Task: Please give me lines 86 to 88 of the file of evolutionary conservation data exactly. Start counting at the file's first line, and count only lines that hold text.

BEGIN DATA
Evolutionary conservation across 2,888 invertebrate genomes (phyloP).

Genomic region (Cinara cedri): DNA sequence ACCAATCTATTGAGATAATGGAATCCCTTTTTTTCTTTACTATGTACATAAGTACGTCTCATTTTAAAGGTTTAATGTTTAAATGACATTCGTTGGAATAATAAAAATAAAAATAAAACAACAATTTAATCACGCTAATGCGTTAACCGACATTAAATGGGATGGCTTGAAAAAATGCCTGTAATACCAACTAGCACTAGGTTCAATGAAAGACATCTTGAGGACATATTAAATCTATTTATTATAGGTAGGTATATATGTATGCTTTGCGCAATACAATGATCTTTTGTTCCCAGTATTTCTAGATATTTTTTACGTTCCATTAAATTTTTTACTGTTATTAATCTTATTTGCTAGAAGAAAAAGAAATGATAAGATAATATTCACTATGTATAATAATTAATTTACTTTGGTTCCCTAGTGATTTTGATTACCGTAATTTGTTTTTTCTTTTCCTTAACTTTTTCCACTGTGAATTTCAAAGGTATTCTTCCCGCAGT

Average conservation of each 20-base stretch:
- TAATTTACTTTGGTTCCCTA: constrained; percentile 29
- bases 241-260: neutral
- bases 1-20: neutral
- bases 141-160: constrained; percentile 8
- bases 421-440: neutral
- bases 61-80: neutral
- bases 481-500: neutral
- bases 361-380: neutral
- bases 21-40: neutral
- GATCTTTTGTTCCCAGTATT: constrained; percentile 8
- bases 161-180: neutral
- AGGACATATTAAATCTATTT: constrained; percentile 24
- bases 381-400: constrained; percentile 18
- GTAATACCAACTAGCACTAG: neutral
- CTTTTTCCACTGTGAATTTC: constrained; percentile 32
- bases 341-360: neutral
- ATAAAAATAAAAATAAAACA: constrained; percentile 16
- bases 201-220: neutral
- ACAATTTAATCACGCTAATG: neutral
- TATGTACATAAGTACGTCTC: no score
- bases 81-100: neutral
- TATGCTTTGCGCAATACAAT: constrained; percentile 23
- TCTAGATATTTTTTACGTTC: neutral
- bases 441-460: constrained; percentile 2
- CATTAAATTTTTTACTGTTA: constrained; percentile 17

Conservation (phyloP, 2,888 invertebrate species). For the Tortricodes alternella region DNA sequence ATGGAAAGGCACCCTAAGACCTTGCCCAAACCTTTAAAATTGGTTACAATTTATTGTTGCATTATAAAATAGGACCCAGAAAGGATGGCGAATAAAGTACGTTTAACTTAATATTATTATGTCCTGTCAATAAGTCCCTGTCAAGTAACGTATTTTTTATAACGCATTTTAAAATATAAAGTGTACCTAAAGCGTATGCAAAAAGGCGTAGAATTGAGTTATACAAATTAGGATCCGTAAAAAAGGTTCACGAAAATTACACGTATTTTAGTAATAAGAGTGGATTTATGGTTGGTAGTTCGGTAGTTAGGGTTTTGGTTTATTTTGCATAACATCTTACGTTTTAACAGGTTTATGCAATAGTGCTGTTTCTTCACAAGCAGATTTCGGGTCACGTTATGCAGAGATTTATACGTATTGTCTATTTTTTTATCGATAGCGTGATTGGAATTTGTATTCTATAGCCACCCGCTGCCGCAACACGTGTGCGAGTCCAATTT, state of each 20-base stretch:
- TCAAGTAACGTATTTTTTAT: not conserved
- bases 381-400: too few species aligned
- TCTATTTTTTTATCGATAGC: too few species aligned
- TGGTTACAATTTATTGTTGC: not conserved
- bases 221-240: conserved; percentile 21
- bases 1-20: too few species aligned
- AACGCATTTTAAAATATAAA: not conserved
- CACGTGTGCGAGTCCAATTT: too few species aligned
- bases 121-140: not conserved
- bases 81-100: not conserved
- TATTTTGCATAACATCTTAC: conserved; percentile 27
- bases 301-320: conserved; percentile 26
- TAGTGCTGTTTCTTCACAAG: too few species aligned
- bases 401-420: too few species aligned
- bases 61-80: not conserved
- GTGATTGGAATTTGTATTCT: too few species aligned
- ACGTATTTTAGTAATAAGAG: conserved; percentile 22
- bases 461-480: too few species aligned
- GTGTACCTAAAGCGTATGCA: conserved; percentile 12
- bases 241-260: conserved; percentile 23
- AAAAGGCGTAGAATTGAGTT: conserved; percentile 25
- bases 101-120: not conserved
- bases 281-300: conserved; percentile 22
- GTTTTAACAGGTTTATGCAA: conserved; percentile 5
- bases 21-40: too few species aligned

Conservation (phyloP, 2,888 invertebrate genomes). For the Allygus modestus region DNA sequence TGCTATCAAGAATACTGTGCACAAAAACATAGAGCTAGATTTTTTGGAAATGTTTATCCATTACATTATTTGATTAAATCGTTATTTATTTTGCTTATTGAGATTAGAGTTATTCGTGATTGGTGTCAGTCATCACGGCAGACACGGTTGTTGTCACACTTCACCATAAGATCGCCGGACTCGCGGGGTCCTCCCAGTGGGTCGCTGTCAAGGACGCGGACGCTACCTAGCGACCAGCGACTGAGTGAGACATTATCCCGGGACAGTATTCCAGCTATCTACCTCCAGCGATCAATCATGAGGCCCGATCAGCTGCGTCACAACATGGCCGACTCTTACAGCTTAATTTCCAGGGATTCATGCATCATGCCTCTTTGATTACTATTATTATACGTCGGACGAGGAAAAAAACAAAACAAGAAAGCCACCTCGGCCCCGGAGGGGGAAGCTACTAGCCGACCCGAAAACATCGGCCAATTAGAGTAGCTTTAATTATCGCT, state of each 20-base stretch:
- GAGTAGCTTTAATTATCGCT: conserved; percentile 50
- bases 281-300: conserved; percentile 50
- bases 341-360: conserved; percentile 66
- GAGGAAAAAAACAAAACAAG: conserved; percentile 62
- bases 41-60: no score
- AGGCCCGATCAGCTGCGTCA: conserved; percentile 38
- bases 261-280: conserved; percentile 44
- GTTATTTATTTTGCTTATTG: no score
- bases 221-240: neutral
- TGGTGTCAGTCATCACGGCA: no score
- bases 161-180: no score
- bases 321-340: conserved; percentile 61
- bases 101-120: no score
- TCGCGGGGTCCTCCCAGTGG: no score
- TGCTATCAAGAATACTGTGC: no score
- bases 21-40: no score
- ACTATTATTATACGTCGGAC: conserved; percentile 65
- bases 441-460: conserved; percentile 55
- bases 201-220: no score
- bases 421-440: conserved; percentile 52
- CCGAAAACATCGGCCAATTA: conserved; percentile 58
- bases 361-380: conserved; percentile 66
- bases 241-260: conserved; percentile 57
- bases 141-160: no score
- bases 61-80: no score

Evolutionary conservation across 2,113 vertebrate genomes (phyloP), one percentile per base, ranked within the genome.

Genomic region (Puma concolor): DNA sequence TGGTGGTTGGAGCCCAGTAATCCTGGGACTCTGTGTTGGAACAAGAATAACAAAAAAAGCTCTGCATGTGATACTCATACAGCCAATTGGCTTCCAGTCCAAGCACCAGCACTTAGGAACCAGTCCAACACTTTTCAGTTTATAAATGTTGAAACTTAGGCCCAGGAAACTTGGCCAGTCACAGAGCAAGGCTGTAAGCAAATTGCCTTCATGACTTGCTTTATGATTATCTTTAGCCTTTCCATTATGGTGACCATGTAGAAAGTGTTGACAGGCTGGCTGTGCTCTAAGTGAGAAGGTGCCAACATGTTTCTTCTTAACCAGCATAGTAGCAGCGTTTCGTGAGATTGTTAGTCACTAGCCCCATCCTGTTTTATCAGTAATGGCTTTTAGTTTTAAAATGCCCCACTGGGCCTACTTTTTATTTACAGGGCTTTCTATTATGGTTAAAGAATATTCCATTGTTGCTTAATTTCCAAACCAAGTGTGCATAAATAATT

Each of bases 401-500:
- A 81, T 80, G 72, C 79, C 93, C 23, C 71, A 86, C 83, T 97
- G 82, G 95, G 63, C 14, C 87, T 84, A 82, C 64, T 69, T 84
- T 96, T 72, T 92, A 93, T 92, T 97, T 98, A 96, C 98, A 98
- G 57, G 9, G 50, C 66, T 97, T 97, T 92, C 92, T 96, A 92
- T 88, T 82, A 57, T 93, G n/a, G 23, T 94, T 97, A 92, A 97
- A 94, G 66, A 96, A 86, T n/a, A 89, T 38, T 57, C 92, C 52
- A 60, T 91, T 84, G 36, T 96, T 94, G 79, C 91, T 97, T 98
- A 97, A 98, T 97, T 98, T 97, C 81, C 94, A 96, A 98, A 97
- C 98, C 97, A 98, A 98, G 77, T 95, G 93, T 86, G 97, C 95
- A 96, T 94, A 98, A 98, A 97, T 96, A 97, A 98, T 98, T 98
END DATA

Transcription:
- T 96, T 72, T 92, A 93, T 92, T 97, T 98, A 96, C 98, A 98
- G 57, G 9, G 50, C 66, T 97, T 97, T 92, C 92, T 96, A 92
- T 88, T 82, A 57, T 93, G n/a, G 23, T 94, T 97, A 92, A 97